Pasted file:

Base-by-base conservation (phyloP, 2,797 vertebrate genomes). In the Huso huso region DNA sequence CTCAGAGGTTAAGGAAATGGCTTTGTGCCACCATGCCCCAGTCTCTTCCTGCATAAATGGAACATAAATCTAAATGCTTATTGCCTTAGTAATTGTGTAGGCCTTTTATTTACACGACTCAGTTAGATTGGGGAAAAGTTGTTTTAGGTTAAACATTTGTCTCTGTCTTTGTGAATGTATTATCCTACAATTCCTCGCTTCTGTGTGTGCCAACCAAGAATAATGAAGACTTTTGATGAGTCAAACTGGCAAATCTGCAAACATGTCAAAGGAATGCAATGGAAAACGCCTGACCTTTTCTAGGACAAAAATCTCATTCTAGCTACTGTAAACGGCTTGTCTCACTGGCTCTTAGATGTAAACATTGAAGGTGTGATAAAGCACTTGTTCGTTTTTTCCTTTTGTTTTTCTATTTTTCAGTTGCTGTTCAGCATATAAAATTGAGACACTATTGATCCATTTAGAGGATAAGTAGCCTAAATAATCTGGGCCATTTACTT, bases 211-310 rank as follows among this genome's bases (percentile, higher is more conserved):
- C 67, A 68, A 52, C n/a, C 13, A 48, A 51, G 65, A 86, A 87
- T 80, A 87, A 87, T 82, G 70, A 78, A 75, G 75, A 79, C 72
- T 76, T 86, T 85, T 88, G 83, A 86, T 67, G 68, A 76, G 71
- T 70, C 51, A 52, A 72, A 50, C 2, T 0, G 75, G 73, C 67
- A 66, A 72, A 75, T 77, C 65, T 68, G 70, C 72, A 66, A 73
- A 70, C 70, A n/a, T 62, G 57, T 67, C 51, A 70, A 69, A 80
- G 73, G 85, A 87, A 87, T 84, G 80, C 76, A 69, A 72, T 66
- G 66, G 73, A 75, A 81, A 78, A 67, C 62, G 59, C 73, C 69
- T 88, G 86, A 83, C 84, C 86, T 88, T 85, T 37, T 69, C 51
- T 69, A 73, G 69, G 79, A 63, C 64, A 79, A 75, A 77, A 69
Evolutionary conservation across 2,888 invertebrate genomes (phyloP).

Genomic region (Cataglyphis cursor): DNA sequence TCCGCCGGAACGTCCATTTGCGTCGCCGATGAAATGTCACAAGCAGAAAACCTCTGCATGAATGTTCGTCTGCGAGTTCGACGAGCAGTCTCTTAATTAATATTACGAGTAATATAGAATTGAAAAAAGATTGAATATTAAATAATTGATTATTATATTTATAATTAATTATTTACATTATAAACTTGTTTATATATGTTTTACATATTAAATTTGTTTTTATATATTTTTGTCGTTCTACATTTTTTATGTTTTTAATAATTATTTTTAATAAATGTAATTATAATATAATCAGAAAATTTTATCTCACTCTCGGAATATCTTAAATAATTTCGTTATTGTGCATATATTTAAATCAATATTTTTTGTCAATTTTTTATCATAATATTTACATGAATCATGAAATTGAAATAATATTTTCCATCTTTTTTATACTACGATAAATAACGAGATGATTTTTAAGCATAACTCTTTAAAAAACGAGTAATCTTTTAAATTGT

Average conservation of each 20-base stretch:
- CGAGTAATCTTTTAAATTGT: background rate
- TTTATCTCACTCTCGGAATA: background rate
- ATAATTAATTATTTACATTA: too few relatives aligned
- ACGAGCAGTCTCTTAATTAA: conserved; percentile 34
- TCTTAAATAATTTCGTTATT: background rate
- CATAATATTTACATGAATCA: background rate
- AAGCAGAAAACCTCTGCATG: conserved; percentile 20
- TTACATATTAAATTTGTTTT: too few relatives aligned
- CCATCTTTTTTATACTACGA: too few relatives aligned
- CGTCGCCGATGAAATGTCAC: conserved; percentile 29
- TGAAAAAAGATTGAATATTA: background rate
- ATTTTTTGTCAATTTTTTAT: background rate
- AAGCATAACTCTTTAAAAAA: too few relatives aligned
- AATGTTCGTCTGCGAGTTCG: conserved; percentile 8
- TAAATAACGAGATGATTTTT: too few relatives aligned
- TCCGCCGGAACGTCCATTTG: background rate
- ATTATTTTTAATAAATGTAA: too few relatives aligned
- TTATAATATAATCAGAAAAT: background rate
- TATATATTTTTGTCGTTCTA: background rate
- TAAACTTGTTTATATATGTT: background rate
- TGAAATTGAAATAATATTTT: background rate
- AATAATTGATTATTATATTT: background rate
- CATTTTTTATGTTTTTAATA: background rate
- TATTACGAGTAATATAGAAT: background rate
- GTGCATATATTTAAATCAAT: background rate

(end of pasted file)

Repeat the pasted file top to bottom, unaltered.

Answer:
Base-by-base conservation (phyloP, 2,797 vertebrate genomes). In the Huso huso region DNA sequence CTCAGAGGTTAAGGAAATGGCTTTGTGCCACCATGCCCCAGTCTCTTCCTGCATAAATGGAACATAAATCTAAATGCTTATTGCCTTAGTAATTGTGTAGGCCTTTTATTTACACGACTCAGTTAGATTGGGGAAAAGTTGTTTTAGGTTAAACATTTGTCTCTGTCTTTGTGAATGTATTATCCTACAATTCCTCGCTTCTGTGTGTGCCAACCAAGAATAATGAAGACTTTTGATGAGTCAAACTGGCAAATCTGCAAACATGTCAAAGGAATGCAATGGAAAACGCCTGACCTTTTCTAGGACAAAAATCTCATTCTAGCTACTGTAAACGGCTTGTCTCACTGGCTCTTAGATGTAAACATTGAAGGTGTGATAAAGCACTTGTTCGTTTTTTCCTTTTGTTTTTCTATTTTTCAGTTGCTGTTCAGCATATAAAATTGAGACACTATTGATCCATTTAGAGGATAAGTAGCCTAAATAATCTGGGCCATTTACTT, bases 211-310 rank as follows among this genome's bases (percentile, higher is more conserved):
- C 67, A 68, A 52, C n/a, C 13, A 48, A 51, G 65, A 86, A 87
- T 80, A 87, A 87, T 82, G 70, A 78, A 75, G 75, A 79, C 72
- T 76, T 86, T 85, T 88, G 83, A 86, T 67, G 68, A 76, G 71
- T 70, C 51, A 52, A 72, A 50, C 2, T 0, G 75, G 73, C 67
- A 66, A 72, A 75, T 77, C 65, T 68, G 70, C 72, A 66, A 73
- A 70, C 70, A n/a, T 62, G 57, T 67, C 51, A 70, A 69, A 80
- G 73, G 85, A 87, A 87, T 84, G 80, C 76, A 69, A 72, T 66
- G 66, G 73, A 75, A 81, A 78, A 67, C 62, G 59, C 73, C 69
- T 88, G 86, A 83, C 84, C 86, T 88, T 85, T 37, T 69, C 51
- T 69, A 73, G 69, G 79, A 63, C 64, A 79, A 75, A 77, A 69
Evolutionary conservation across 2,888 invertebrate genomes (phyloP).

Genomic region (Cataglyphis cursor): DNA sequence TCCGCCGGAACGTCCATTTGCGTCGCCGATGAAATGTCACAAGCAGAAAACCTCTGCATGAATGTTCGTCTGCGAGTTCGACGAGCAGTCTCTTAATTAATATTACGAGTAATATAGAATTGAAAAAAGATTGAATATTAAATAATTGATTATTATATTTATAATTAATTATTTACATTATAAACTTGTTTATATATGTTTTACATATTAAATTTGTTTTTATATATTTTTGTCGTTCTACATTTTTTATGTTTTTAATAATTATTTTTAATAAATGTAATTATAATATAATCAGAAAATTTTATCTCACTCTCGGAATATCTTAAATAATTTCGTTATTGTGCATATATTTAAATCAATATTTTTTGTCAATTTTTTATCATAATATTTACATGAATCATGAAATTGAAATAATATTTTCCATCTTTTTTATACTACGATAAATAACGAGATGATTTTTAAGCATAACTCTTTAAAAAACGAGTAATCTTTTAAATTGT

Average conservation of each 20-base stretch:
- CGAGTAATCTTTTAAATTGT: background rate
- TTTATCTCACTCTCGGAATA: background rate
- ATAATTAATTATTTACATTA: too few relatives aligned
- ACGAGCAGTCTCTTAATTAA: conserved; percentile 34
- TCTTAAATAATTTCGTTATT: background rate
- CATAATATTTACATGAATCA: background rate
- AAGCAGAAAACCTCTGCATG: conserved; percentile 20
- TTACATATTAAATTTGTTTT: too few relatives aligned
- CCATCTTTTTTATACTACGA: too few relatives aligned
- CGTCGCCGATGAAATGTCAC: conserved; percentile 29
- TGAAAAAAGATTGAATATTA: background rate
- ATTTTTTGTCAATTTTTTAT: background rate
- AAGCATAACTCTTTAAAAAA: too few relatives aligned
- AATGTTCGTCTGCGAGTTCG: conserved; percentile 8
- TAAATAACGAGATGATTTTT: too few relatives aligned
- TCCGCCGGAACGTCCATTTG: background rate
- ATTATTTTTAATAAATGTAA: too few relatives aligned
- TTATAATATAATCAGAAAAT: background rate
- TATATATTTTTGTCGTTCTA: background rate
- TAAACTTGTTTATATATGTT: background rate
- TGAAATTGAAATAATATTTT: background rate
- AATAATTGATTATTATATTT: background rate
- CATTTTTTATGTTTTTAATA: background rate
- TATTACGAGTAATATAGAAT: background rate
- GTGCATATATTTAAATCAAT: background rate